House mortgage debt in the United States has grown by US$10 trillion since ’99. As a percentage of disposable income, it rose from 64% to 100% – with more new debt added than in the previous 45 years combined. Add in consumer installment debt and the ratio rises to 131%.
Of course, when you add that much financing to a society, the financing industry is bound to make money. As a percentage of profits, more and more of America’s profits have come from ‘financing’ as opposed to manufacturing. Wall Street got rich, handed out billions in bonuses, built mansions in the Hamptons and in Greenwich, CT, bought huge collections of monstrous art…and generally made itself obnoxious.
But now, at the upper end of the credit structure, Wall Street firms are getting sold off. After billions in losses, shareholders are giving CEOs the old heave-ho.
First, Warren Spector of Bear Stearns (NYSE:BSC) got axed.
Then, it was Peter Wuffli at UBS (NYSE:UBS).
He was followed by Stan O’Neal of Merrill Lynch (NYSE:MER). O’Neal made the headlines for generating two big numbers – the largest losses, at an estimated US$18 billion, and the largest ‘golden parachute’, at US$180 million. What are compensation boards thinking? Why not give the guy a kick in the pants instead? They must think shareholders are idiots; and they’re probably right!
After the O’Neal story died down, along came Chuck Prince of Citigroup (NYSE:C) – America’s largest bank. The firm is expected to write down US$5 billion this quarter. Chuck was chucked out.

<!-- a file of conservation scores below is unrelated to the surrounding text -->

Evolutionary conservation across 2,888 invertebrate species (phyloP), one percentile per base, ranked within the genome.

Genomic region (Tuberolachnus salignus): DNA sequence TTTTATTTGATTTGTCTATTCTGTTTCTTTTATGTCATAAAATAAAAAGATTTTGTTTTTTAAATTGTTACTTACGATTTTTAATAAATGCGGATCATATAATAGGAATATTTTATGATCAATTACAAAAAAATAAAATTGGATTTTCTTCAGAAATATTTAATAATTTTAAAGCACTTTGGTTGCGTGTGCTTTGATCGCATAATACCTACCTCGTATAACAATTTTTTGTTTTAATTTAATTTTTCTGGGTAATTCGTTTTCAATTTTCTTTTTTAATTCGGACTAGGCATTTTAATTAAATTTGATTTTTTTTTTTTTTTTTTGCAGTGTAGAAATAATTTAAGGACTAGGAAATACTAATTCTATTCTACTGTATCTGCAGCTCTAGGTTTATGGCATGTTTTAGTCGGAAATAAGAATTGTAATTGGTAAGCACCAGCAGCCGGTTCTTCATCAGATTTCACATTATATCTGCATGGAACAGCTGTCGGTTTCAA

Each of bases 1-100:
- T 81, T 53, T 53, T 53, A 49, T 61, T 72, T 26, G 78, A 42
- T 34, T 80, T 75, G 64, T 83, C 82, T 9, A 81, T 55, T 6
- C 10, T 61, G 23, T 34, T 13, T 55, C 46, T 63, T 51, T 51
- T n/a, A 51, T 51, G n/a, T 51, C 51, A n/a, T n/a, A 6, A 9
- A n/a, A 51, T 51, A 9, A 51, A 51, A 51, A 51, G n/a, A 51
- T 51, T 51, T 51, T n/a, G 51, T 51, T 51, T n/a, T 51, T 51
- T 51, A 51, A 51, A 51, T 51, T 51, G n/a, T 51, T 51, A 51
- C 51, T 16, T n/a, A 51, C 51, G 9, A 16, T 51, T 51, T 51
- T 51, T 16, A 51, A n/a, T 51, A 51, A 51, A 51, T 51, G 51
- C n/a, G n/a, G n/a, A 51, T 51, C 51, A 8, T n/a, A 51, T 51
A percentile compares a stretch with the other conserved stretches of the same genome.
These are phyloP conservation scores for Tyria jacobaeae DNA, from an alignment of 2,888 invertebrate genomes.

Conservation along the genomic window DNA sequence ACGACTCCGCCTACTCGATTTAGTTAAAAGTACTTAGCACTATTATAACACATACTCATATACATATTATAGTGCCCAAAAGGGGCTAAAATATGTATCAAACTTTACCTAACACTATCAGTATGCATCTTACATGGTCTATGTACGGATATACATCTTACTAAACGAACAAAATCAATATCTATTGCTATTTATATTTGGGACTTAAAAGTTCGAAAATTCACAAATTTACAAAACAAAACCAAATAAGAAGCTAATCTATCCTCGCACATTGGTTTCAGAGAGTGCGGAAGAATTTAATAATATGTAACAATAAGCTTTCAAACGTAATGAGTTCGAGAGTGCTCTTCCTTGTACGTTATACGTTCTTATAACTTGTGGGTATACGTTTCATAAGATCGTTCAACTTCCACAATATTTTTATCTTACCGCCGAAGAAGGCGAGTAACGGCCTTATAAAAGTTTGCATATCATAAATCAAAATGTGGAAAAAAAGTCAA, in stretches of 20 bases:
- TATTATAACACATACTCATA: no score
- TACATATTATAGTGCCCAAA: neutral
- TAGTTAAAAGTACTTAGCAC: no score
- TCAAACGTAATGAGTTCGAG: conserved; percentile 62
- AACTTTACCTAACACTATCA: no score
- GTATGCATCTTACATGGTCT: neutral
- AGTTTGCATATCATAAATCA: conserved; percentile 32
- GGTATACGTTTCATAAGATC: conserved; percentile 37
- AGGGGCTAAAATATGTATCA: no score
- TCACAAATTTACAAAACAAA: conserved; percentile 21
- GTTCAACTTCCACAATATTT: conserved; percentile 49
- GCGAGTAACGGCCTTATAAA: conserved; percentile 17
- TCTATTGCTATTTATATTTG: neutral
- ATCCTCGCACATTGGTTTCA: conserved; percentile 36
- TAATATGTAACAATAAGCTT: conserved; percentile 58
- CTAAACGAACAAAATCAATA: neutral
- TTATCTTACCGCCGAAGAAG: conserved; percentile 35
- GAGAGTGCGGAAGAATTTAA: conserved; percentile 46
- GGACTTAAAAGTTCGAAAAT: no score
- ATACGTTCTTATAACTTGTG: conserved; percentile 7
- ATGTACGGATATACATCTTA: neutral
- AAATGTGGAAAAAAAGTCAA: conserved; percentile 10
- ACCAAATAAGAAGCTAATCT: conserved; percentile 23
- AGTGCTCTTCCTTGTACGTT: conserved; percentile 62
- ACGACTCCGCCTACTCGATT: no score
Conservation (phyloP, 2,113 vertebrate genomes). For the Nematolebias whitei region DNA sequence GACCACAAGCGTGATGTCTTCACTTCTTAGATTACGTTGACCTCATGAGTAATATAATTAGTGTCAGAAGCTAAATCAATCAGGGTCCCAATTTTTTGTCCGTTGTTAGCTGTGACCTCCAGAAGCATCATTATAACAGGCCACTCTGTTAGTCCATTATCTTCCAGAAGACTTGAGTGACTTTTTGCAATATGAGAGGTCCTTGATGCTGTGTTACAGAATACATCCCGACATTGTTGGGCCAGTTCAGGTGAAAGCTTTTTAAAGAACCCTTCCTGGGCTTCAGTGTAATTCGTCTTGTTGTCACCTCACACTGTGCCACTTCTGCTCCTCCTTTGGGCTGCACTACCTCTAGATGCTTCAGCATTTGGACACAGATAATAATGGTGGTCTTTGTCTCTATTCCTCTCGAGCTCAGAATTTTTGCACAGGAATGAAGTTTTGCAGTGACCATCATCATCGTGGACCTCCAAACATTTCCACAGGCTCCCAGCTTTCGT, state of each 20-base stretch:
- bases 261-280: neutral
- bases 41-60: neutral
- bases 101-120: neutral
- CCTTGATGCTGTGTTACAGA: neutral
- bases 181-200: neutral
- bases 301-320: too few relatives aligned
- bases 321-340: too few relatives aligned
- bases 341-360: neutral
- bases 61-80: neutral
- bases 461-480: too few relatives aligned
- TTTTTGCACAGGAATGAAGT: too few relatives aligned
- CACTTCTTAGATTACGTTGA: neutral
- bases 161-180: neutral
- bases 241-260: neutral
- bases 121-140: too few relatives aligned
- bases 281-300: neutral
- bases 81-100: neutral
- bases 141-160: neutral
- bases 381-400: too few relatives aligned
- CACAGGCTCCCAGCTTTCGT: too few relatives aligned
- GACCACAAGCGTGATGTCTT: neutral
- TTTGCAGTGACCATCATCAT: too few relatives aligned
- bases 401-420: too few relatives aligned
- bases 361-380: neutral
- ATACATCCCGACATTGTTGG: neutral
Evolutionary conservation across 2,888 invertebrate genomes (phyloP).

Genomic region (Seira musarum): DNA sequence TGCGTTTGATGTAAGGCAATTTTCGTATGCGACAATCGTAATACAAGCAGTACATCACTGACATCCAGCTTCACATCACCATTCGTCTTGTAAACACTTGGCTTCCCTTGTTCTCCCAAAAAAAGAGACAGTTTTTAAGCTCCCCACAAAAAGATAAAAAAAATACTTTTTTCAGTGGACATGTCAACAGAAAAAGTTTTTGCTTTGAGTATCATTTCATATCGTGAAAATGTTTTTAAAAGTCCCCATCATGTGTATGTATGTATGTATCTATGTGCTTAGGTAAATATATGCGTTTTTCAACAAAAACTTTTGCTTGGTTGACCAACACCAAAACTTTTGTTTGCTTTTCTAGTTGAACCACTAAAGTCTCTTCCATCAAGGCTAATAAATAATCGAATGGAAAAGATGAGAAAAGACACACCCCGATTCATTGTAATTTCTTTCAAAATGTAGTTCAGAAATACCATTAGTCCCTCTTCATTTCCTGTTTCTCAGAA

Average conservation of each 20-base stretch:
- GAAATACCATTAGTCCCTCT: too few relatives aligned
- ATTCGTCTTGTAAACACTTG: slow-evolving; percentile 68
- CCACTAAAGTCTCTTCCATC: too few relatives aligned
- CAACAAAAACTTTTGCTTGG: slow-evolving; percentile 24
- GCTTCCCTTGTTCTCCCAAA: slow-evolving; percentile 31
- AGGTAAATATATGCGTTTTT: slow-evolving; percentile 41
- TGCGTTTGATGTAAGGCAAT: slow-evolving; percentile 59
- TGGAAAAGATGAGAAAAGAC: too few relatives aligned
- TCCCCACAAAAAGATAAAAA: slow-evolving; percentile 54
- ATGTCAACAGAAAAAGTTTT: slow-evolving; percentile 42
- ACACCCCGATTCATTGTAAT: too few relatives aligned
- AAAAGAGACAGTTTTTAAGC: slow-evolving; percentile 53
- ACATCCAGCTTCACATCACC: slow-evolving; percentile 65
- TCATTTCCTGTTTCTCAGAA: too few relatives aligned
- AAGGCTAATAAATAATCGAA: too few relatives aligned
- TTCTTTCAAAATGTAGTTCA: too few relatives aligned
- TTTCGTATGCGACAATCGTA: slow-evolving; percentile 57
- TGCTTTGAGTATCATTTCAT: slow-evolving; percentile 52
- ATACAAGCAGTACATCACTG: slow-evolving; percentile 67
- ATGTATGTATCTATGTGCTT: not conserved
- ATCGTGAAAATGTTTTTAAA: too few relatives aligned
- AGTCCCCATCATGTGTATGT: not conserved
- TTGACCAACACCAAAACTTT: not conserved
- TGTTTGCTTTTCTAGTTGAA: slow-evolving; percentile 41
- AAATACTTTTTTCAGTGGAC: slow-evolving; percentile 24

And today’s news brings a new victim – H&R Block (NYSE:HRB) finance chief William Trubeck.
Between the honchos at the top and the householders at the bottom are thousands of deals, and millions of ordinary people.
The deals are feeling the pressure. “Bond issuance plunges” reports Bloomberg.
And ‘default swaps’ – a form of insurance against bad loans – are rising to record prices, indicating a level of fearfulness not seen on Wall Street for many, many years.
The people in the middle must be getting a little sour, too. When the financing for deals slows, so do the new projects…the new companies…and the new jobs.
And so does the financing for new houses…and new cars… and all the other new things that make an economy grow…
Let’s go back to the numbers above. US$10 trillion in new mortgage debt was added in the United States over the last seven years. That debt is another potential source of deflation, dear reader.
Markets and Money